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Threats and Bribes – the Secret Life of Conscious Parents

I swore I would never threaten my children.
I swore I would never bribe my children.  Especially with food.
I swore it would never happen to me. 

Then I had children.  See if this sounds familiar: “John, if you don’t eat your salad, you won’t get dessert.”  Or how about, “If you don’t put your dirty socks in the laundry, I’m going to start throwing them away and you’ll have to buy new ones out of your allowance!”  Here’s the one that actually came out of my mouth the other day: “If you keep making that noise I’m going to do something drastic – and it won’t be funny!”

Threats and bribes.  I can’t believe my parenting skills have actually been reduced to this.  What happened to the patient mom who would sit down and talk about why he needed to do one thing or another and would painstakingly explain the reasoning behind my decisions?  What ever happened to the conscious parent who watched every single word that came out of her mouth? 

I’ll tell you what happened: life happened.  We started to grow up and to speed up and to get into the grooves and ruts of daily life.  I’m so embarrassed.  It makes me want to hide my parenting in a closet.

But wait a minute!  What’s really going on here?  Am I really a bad mom, reduced to old parenting patterns that are coming out unconsciously?  Here’s what my friend Heather said:  “Shelly, you can either look at is as threats and bribes, or you can look at it as positive reinforcements and natural consequences.”  She’s absolutely right. 

What’s the difference between bribes and rewards, threats and consequences?  Not much besides the energy behind them.  A bribe for good behavior seems somewhat desperate and mean.  A reward is loving and positive.  A threat is definitely desperate and mean.  A consequence is natural.  A lot of conscious parenting is actually about how you frame things, for yourself and your children. 

The fact is, children between the ages of two and twelve are very black-and-white thinkers and they need the boundaries of consequences and rewards to help them make good decisions.  Eventually they’ll grow out of that and you’ll stop finding yourself making ridiculous threats and offering candy as a reward for good behavior.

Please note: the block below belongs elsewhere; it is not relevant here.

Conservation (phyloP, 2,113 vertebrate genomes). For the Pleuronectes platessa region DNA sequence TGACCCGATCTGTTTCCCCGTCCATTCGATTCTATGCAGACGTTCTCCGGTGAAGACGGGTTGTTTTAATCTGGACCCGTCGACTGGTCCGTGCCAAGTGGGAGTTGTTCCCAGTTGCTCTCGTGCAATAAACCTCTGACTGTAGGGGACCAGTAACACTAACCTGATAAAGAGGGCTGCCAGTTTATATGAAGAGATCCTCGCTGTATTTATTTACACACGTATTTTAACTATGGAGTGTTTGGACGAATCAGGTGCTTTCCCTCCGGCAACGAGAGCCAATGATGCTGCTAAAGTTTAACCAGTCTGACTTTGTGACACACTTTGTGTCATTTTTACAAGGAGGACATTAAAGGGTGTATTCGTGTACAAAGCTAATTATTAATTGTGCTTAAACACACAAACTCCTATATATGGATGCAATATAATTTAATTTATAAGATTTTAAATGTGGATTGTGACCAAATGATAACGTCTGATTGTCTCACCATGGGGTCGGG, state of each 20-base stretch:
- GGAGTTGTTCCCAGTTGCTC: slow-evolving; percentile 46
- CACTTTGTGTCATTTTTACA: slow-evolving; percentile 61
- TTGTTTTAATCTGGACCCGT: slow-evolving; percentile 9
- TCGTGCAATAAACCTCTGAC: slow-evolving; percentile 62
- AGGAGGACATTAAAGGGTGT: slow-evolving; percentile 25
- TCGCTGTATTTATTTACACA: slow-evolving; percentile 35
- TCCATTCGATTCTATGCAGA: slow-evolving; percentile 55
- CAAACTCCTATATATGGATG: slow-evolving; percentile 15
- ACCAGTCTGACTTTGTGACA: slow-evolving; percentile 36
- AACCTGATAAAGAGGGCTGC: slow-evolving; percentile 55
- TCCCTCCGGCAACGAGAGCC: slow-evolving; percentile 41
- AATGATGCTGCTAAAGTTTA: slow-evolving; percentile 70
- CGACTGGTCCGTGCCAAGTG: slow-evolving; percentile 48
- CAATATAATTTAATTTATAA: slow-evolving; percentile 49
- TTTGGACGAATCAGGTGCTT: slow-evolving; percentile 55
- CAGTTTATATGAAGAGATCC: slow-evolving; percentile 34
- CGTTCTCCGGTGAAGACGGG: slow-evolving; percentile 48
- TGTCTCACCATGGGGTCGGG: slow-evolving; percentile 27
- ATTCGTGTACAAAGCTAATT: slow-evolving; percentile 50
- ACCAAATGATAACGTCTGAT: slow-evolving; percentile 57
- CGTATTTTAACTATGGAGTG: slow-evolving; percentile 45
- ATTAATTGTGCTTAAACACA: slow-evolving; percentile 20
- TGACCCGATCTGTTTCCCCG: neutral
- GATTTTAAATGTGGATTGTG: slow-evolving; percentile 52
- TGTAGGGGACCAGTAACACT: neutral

We do what works.  Rewarding good behavior works – as long as your child is growing a healthy inner world and realizes what her values are and why you’re working so hard to help her make good choices.  Because eventually, the only rewards for her behavior will be coming from within her own heart and conscience.  Rewarding good behavior only works when it’s building your child’s self-esteem and value system.

Really understanding the difference between punishments and natural consequences is important, too.  According to, to “punish” someone is to “subject to pain, loss, confinement, death, etc., as a penalty for some offense, transgression, or fault.”  We do not, ever, need to subject our children to pain as a penalty.  That is a very destructive pattern in our society that must be broken.  In our family, we rely on natural consequences.  If you don’t put your socks in the laundry, they won’t get washed.  If you fail your math test, you’ll have to miss your play-date to study for the next one.  These are the natural results of the actions, not punishments for getting it “wrong”.  It’s all about building your child’s self-esteem and value system.  It’s not about inflicting pain.

Rewards and consequences are a natural, loving way to help your child grow and learn to make good choices.  There’s absolutely nothing wrong with using these tools – as long as you are being conscious about why you are using them and what affects they are having on your children.  That’s what conscious parenting is all about.  No more secrets, hiding our bribes and threats in the closet.  Only positive, loving parenting.

Shelly Walker




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